To start this lesson, I place 14 counters in a cup and gently shake and spill all the counters from the cup. Have a student count the red and then the yellow counters. I ask:
I have the student write an addition sentence on the board/chart paper. I repeat the activity changing the number of counters to another number through 20. This will get the students thinking about addition and subtraction sentences.
I then write the following addition and subtractions sentences on the board/chart paper, but leave the plus sign and minus sign blank: (also available in resources Choose an operation)
I ask student volunteers to write the plus or minus sign to make each sentence true. Then I ask the students:
I explain to children that in today’s lesson they will choose the appropriate operation to solve story problems.
This lesson allows children to explore and demonstrate their understanding of addition and subtraction. The word problems ask children not only to choose an operation, but also to explain their solution (MP3). The lesson encourages children to choose a way of explaining that works for them. Children may use objects, draw pictures, or write to explain their work. For each problem, I give several children the opportunity to justify their reasoning. Children develop reasoning and communication skills by presenting ideas and by listening critically to others. Children might ask themselves, Does what I am hearing and seeing make sense to me? Is it correct? Is there another way to solve the problem? Encourage children to ask questions of each other: How did you know how many to subtract? How did you know how many to add? Why did you solve it that way?
I start this lesson by writing the following problem on the board/chart paper: (also available in the resources Choose an operation)
Jane has 13 computer games. There are 8 adventure games. The rest are math games. How many math games does Jane have?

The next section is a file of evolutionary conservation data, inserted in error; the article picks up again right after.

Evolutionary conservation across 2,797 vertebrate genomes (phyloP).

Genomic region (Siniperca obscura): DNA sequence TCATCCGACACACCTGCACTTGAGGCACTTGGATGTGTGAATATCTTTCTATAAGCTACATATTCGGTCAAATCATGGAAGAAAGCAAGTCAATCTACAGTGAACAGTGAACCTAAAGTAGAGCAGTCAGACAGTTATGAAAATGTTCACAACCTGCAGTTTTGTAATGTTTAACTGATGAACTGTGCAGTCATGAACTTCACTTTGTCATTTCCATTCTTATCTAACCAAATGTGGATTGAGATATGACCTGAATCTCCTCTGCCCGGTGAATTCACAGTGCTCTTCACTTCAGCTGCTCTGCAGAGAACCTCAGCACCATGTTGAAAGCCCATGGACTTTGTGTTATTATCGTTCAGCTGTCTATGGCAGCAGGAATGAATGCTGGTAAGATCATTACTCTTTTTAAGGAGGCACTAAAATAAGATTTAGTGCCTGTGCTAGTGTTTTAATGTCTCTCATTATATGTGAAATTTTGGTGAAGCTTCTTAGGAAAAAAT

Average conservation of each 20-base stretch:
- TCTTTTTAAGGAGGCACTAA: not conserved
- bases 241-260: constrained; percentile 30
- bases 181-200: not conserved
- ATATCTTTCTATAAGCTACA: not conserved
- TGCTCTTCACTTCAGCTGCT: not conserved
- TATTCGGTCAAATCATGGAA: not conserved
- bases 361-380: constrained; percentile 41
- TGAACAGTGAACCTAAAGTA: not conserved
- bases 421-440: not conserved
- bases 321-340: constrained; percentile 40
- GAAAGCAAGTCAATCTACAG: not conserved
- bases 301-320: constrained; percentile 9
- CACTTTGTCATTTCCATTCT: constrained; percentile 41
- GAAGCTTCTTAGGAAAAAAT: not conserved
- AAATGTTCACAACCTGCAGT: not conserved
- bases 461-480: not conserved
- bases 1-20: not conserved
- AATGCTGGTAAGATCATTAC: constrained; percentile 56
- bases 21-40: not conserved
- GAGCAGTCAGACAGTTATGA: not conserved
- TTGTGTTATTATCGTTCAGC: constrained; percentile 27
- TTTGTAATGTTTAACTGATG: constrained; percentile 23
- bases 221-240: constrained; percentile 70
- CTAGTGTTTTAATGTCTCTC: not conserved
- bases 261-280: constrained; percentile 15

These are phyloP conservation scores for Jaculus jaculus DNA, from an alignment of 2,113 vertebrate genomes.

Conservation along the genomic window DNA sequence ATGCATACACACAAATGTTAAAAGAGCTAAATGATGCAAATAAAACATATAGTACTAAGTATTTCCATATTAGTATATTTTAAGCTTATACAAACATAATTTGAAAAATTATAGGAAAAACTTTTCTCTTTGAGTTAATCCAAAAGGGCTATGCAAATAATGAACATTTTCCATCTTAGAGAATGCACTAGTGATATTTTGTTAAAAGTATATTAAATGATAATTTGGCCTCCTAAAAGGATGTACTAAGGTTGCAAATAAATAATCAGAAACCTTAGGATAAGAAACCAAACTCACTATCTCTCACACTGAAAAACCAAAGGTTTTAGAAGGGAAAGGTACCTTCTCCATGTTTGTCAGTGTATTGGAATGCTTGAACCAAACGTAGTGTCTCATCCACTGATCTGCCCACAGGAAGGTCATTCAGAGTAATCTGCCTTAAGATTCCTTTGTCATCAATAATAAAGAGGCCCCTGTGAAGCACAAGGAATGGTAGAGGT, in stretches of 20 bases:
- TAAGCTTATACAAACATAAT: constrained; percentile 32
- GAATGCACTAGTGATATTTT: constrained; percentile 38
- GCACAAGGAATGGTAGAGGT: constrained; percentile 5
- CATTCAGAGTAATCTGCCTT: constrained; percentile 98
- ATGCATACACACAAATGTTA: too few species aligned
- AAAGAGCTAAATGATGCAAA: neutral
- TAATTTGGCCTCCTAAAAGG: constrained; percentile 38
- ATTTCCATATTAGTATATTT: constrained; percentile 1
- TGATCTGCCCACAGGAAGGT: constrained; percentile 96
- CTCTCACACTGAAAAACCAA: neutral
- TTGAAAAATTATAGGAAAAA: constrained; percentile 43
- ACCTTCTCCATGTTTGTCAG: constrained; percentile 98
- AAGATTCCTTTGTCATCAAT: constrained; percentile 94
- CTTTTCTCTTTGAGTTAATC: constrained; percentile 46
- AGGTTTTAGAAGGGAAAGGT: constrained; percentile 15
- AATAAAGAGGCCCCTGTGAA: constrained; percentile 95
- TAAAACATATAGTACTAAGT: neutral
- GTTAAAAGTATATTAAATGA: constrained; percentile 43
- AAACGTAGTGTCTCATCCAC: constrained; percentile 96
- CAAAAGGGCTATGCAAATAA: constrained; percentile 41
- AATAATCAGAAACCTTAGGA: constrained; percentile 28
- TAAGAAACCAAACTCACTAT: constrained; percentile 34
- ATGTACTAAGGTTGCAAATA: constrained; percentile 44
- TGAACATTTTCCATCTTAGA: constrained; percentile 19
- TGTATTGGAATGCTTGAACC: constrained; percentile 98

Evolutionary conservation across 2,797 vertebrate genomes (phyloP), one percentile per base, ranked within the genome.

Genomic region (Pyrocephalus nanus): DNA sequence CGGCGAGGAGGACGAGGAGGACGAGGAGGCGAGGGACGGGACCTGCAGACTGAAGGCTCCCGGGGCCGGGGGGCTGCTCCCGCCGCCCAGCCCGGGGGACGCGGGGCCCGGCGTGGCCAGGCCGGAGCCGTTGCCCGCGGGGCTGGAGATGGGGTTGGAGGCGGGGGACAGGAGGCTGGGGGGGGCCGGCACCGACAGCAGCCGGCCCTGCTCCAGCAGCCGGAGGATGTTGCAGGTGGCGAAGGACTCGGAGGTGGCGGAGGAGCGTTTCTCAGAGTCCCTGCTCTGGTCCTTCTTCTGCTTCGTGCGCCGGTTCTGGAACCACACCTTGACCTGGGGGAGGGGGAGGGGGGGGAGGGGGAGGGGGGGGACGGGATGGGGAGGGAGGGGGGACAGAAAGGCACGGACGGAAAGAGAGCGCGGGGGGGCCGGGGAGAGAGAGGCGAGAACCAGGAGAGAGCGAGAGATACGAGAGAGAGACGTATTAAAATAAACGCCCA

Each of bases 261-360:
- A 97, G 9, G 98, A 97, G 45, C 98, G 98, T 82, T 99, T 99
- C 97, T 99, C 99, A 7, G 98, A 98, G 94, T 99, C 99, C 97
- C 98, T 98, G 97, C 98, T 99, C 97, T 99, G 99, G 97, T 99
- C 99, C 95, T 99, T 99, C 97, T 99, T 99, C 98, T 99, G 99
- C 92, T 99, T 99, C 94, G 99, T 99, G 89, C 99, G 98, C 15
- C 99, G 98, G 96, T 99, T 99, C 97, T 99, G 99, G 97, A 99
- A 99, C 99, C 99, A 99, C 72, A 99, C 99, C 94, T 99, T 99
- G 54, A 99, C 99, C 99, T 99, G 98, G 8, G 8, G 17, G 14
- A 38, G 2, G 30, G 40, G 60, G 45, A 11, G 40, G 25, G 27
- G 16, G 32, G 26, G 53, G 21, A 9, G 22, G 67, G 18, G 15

I guide the students to think about the correct operation using the following questioning:
After solving the problem, students draw and display a picture to represent how they solved the problem. By having students draw a picture, it will help them to move from the concrete to the abstract aspect of solving word problems.
I then write the following problem on the board/chart paper:
Mary sees 8 squirrels. Jack sees 9 more squirrels than Mary. How many squirrels does Jack see?
I tell the students that some problems can be solved using either addition or subtraction. I ask these questions as you work through the story problem together:
I have students work with shoulder partners to solve this problem.
For the independent practice portion of this lesson, I have students answer the word problems using Choose and operation_worksheet. Part of the assignment will be for the students to determine if they need to add or subtract in order to solve the problem.
In this video, students are using the strategy of counting on to answer an addition problem:
For struggling students, write the following problem on the board/chart paper:
Have the students count out 13 counters, and then remove 7 of them. Ask:
Repeat with similar stories.
In this picture, a student is using counters to help with modeling the math problems.
To close out the lesson, I give each student an index card or piece of paper. They write their own word problem on the card/paper and we think/pair/share to solve them.
In doing this as a lesson close out, it gives students the opportunity to use their mathematical vocabulary when discussing with their partner how and why they solve their problem.